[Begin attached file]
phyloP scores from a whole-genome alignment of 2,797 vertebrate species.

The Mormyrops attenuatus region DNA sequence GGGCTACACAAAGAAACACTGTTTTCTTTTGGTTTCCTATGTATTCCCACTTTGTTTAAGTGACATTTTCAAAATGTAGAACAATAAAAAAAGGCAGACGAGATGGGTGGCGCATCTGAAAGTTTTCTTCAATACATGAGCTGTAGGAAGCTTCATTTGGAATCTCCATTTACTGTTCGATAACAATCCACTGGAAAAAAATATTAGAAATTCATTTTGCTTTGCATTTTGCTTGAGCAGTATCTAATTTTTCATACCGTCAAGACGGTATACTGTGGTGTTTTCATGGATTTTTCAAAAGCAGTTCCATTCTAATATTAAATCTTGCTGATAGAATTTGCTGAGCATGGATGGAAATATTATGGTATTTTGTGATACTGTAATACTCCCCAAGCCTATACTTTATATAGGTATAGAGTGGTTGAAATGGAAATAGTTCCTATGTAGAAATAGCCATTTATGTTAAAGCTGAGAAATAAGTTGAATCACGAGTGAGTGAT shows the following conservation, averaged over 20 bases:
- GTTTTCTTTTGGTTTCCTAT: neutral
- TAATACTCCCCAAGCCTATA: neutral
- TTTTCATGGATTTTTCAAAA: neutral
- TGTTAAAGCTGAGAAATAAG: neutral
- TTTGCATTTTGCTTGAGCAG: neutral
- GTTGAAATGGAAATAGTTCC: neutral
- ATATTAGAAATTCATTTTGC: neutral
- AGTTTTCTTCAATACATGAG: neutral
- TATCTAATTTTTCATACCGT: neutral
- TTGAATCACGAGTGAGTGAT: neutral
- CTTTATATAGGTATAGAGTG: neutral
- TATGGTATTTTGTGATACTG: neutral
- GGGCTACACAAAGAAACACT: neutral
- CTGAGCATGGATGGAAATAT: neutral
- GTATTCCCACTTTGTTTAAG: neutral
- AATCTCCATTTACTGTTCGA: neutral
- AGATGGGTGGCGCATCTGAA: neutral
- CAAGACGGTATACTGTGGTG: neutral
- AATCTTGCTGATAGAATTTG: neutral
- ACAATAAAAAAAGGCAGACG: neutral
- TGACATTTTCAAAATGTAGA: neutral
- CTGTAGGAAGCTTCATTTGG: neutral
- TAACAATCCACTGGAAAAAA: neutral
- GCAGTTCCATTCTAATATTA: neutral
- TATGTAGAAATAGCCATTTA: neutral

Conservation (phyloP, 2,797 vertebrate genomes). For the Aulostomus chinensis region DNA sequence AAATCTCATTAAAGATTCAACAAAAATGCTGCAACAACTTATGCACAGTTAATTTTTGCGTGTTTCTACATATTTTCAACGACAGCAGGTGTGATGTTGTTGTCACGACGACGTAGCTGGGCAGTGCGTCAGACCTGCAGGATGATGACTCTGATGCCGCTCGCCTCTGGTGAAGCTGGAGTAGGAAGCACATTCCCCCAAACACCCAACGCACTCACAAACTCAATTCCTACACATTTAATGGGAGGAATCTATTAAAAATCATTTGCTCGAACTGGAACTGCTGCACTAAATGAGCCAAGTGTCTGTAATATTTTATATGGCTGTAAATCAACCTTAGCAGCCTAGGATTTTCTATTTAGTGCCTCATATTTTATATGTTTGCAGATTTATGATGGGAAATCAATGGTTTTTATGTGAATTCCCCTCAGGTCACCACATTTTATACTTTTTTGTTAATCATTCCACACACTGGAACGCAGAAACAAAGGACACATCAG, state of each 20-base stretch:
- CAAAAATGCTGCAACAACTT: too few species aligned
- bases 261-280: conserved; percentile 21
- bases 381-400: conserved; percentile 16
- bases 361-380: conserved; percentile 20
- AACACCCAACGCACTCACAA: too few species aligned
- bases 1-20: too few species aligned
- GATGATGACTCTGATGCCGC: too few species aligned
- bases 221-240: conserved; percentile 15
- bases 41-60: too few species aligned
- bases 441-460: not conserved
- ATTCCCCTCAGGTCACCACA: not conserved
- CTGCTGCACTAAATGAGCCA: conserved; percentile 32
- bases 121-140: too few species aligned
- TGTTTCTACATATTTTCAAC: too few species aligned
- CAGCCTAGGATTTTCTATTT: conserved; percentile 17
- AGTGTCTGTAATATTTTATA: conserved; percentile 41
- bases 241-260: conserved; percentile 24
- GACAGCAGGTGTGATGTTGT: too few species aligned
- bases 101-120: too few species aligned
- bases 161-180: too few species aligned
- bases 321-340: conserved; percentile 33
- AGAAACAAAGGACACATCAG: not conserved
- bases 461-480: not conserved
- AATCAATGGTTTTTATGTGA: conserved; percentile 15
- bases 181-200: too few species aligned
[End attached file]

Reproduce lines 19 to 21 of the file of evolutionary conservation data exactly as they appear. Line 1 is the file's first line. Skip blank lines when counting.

- AGATGGGTGGCGCATCTGAA: neutral
- CAAGACGGTATACTGTGGTG: neutral
- AATCTTGCTGATAGAATTTG: neutral